A Last Look at Ántonia
We started our last class on My Ántonia with a writing prompt that asked us to imagine that we are moving to a foreign country and we don’t speak the language. The only people we will know there are our immediate families. We don’t know where we will live or what we will do for money. We then had to describe or make a list of the things our families would need to do to survive. This experience is similar to the one our heroine had, and it was great to hear all of the sound and useful ideas the students came up with: learn the language, attempt to network with people that might help us find work, be aware of any cultural differences or barriers, make sure we have the proper clothing for the environment we're moving to, and research what materials we could use to make shelter/housing . These are all things that Ántonia and her family faced and dealt with when they left their home in Bohemia for the Nebraska prairie.
Before sharing our family tree pages and final projects, we read a wonderful letter in the original words of Annie Sadilek (aka Anna Pavelka). The so-called "Letter to France Samlund" is a letter to a high school student at Benson High School in Omaha, Nebraska from Anna Pavelka. Anna, now eighty-six years old, tells the real story of her first year in Nebraska.
Anna Pavelka, whose maiden name was Anna Sadilek, is the woman on whom the character of Ántonia is based. Willa Cather and Anna Sadilek knew each other in the late 1880s, when Willa was attending school in Red Cloud and Anna was working for the Miner family who lived down the street from the Cathers. After a failed engagement with a railroad man, Anna married John Pavelka, who is the basis for Anton Cuzak in My Ántonia.
We took several minutes to compare the original letter with events at the beginning of the novel, particularly Book One, and defined and identified uses of verbal irony. Even though English wasn't Annie's first language and her spelling and punctuation were poor, she knew how to convey irony!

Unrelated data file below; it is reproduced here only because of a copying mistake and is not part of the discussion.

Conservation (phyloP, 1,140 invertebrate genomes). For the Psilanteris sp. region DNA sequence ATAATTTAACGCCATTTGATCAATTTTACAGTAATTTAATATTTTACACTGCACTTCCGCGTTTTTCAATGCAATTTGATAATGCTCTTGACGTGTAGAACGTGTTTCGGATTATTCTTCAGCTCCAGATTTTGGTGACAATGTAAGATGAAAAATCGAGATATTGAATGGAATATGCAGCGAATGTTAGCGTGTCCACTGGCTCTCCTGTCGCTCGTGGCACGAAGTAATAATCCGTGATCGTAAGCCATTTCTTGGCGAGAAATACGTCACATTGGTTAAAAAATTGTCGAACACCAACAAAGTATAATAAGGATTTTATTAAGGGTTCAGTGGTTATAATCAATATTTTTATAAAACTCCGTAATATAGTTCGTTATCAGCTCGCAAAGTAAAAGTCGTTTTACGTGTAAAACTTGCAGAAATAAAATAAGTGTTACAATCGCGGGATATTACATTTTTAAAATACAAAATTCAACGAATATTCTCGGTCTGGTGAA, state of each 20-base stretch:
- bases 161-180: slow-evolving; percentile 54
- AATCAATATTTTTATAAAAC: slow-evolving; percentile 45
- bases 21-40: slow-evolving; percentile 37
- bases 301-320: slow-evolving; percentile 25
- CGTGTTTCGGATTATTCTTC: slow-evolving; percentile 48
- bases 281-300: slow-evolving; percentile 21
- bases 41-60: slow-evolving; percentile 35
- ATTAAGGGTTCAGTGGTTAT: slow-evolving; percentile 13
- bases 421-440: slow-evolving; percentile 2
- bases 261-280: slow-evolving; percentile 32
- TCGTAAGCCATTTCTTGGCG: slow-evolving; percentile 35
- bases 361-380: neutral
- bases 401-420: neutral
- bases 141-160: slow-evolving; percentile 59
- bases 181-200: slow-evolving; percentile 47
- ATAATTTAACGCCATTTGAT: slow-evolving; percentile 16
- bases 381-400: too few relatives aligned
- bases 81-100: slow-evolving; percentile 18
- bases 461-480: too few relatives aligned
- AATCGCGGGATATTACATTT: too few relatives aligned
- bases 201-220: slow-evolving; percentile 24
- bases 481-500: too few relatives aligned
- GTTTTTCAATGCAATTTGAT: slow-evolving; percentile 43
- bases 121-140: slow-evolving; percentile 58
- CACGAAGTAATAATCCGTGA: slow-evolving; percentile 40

Next Up: Mockingbird (not Mockingjay)
Please make sure you have a copy of our last selection, To Kill a Mockingbird, and read the short summary from bestnotes.com.
See you on April 16. Have a wonderful Easter.
Family Tree Final Projects
To wrap up our study of My Ántonia and our look at the immigrant experience in America, we went around the table and shared as much of our family tree pages as we were able to complete, and talked about some of the countries our ancestors hail from. In this discussion alone we found out we have family members "in our trees" from Germany, Italy, England, and Palestine!
Now and then it all comes together and there is a singular moment when the stars align and there is magic. We were honored that the grandmother of one of our students shared her very poignant memories of growing up in the German Province of Bohemia. Her memories have some similarities with those of our heroine, Ántonia, in terms of some of the difficulties faced in her home country and when emigrating to America. It's when these real life experiences affirm art that we start to understand that reading literature is a personal experience and so much more than an exercise in understanding story content, theme, and tone. That's when we really "own" a story and it becomes real to us on a whole new level.
If you would like to enjoy these stories, see below by clicking READ MORE...
This story takes place in my grandmother's point of view. She sent me her memories of living in Germany during World War ll, and I compiled them into this story.
December 1944, German Province of Bohemia: